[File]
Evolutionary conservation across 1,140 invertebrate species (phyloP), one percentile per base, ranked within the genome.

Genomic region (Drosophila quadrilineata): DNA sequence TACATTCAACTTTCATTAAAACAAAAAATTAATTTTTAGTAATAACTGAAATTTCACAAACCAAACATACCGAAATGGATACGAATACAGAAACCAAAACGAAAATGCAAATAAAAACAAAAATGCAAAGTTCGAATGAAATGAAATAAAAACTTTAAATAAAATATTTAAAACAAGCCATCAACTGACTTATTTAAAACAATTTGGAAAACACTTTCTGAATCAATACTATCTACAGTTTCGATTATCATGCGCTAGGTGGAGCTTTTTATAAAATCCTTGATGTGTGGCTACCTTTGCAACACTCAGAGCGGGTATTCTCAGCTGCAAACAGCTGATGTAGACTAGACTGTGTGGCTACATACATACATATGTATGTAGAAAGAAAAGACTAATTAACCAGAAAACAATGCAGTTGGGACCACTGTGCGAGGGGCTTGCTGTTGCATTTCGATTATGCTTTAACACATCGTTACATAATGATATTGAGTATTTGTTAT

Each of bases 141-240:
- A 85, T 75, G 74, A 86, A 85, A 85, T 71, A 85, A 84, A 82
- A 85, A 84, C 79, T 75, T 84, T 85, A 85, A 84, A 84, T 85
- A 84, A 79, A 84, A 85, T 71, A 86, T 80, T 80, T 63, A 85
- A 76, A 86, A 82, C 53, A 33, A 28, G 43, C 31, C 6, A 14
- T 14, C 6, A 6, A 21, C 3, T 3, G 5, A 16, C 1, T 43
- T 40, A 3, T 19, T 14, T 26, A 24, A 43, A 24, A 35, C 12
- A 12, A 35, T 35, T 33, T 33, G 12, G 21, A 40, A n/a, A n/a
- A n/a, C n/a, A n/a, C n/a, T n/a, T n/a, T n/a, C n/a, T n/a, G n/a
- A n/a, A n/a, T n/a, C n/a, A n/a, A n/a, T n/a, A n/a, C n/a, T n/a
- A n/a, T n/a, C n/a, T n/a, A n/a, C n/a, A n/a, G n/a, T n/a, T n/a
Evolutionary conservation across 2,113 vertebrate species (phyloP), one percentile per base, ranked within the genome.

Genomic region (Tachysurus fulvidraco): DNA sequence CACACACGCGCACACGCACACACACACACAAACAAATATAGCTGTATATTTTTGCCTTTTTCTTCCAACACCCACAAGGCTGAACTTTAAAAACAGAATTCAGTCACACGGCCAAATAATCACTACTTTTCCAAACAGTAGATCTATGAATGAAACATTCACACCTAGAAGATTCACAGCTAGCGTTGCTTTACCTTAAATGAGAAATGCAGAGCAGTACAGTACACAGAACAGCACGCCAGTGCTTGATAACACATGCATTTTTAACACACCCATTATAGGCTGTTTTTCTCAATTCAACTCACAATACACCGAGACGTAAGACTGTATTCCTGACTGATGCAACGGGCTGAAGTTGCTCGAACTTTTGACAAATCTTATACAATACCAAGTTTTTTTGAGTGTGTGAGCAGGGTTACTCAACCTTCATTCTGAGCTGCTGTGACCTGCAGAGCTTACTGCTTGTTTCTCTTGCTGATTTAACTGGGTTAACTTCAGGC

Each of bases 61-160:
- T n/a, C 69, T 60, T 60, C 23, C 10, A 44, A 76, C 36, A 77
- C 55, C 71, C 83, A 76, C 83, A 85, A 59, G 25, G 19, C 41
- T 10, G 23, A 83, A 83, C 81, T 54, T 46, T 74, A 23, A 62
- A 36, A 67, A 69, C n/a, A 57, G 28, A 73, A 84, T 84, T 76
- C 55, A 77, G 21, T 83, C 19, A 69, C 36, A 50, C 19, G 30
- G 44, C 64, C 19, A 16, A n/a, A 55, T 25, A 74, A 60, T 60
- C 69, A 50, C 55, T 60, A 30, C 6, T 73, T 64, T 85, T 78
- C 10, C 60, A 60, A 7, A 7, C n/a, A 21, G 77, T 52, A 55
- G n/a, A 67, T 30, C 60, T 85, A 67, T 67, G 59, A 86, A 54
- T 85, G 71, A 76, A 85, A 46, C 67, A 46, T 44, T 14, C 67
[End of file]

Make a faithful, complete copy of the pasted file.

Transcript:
Evolutionary conservation across 1,140 invertebrate species (phyloP), one percentile per base, ranked within the genome.

Genomic region (Drosophila quadrilineata): DNA sequence TACATTCAACTTTCATTAAAACAAAAAATTAATTTTTAGTAATAACTGAAATTTCACAAACCAAACATACCGAAATGGATACGAATACAGAAACCAAAACGAAAATGCAAATAAAAACAAAAATGCAAAGTTCGAATGAAATGAAATAAAAACTTTAAATAAAATATTTAAAACAAGCCATCAACTGACTTATTTAAAACAATTTGGAAAACACTTTCTGAATCAATACTATCTACAGTTTCGATTATCATGCGCTAGGTGGAGCTTTTTATAAAATCCTTGATGTGTGGCTACCTTTGCAACACTCAGAGCGGGTATTCTCAGCTGCAAACAGCTGATGTAGACTAGACTGTGTGGCTACATACATACATATGTATGTAGAAAGAAAAGACTAATTAACCAGAAAACAATGCAGTTGGGACCACTGTGCGAGGGGCTTGCTGTTGCATTTCGATTATGCTTTAACACATCGTTACATAATGATATTGAGTATTTGTTAT

Each of bases 141-240:
- A 85, T 75, G 74, A 86, A 85, A 85, T 71, A 85, A 84, A 82
- A 85, A 84, C 79, T 75, T 84, T 85, A 85, A 84, A 84, T 85
- A 84, A 79, A 84, A 85, T 71, A 86, T 80, T 80, T 63, A 85
- A 76, A 86, A 82, C 53, A 33, A 28, G 43, C 31, C 6, A 14
- T 14, C 6, A 6, A 21, C 3, T 3, G 5, A 16, C 1, T 43
- T 40, A 3, T 19, T 14, T 26, A 24, A 43, A 24, A 35, C 12
- A 12, A 35, T 35, T 33, T 33, G 12, G 21, A 40, A n/a, A n/a
- A n/a, C n/a, A n/a, C n/a, T n/a, T n/a, T n/a, C n/a, T n/a, G n/a
- A n/a, A n/a, T n/a, C n/a, A n/a, A n/a, T n/a, A n/a, C n/a, T n/a
- A n/a, T n/a, C n/a, T n/a, A n/a, C n/a, A n/a, G n/a, T n/a, T n/a
Evolutionary conservation across 2,113 vertebrate species (phyloP), one percentile per base, ranked within the genome.

Genomic region (Tachysurus fulvidraco): DNA sequence CACACACGCGCACACGCACACACACACACAAACAAATATAGCTGTATATTTTTGCCTTTTTCTTCCAACACCCACAAGGCTGAACTTTAAAAACAGAATTCAGTCACACGGCCAAATAATCACTACTTTTCCAAACAGTAGATCTATGAATGAAACATTCACACCTAGAAGATTCACAGCTAGCGTTGCTTTACCTTAAATGAGAAATGCAGAGCAGTACAGTACACAGAACAGCACGCCAGTGCTTGATAACACATGCATTTTTAACACACCCATTATAGGCTGTTTTTCTCAATTCAACTCACAATACACCGAGACGTAAGACTGTATTCCTGACTGATGCAACGGGCTGAAGTTGCTCGAACTTTTGACAAATCTTATACAATACCAAGTTTTTTTGAGTGTGTGAGCAGGGTTACTCAACCTTCATTCTGAGCTGCTGTGACCTGCAGAGCTTACTGCTTGTTTCTCTTGCTGATTTAACTGGGTTAACTTCAGGC

Each of bases 61-160:
- T n/a, C 69, T 60, T 60, C 23, C 10, A 44, A 76, C 36, A 77
- C 55, C 71, C 83, A 76, C 83, A 85, A 59, G 25, G 19, C 41
- T 10, G 23, A 83, A 83, C 81, T 54, T 46, T 74, A 23, A 62
- A 36, A 67, A 69, C n/a, A 57, G 28, A 73, A 84, T 84, T 76
- C 55, A 77, G 21, T 83, C 19, A 69, C 36, A 50, C 19, G 30
- G 44, C 64, C 19, A 16, A n/a, A 55, T 25, A 74, A 60, T 60
- C 69, A 50, C 55, T 60, A 30, C 6, T 73, T 64, T 85, T 78
- C 10, C 60, A 60, A 7, A 7, C n/a, A 21, G 77, T 52, A 55
- G n/a, A 67, T 30, C 60, T 85, A 67, T 67, G 59, A 86, A 54
- T 85, G 71, A 76, A 85, A 46, C 67, A 46, T 44, T 14, C 67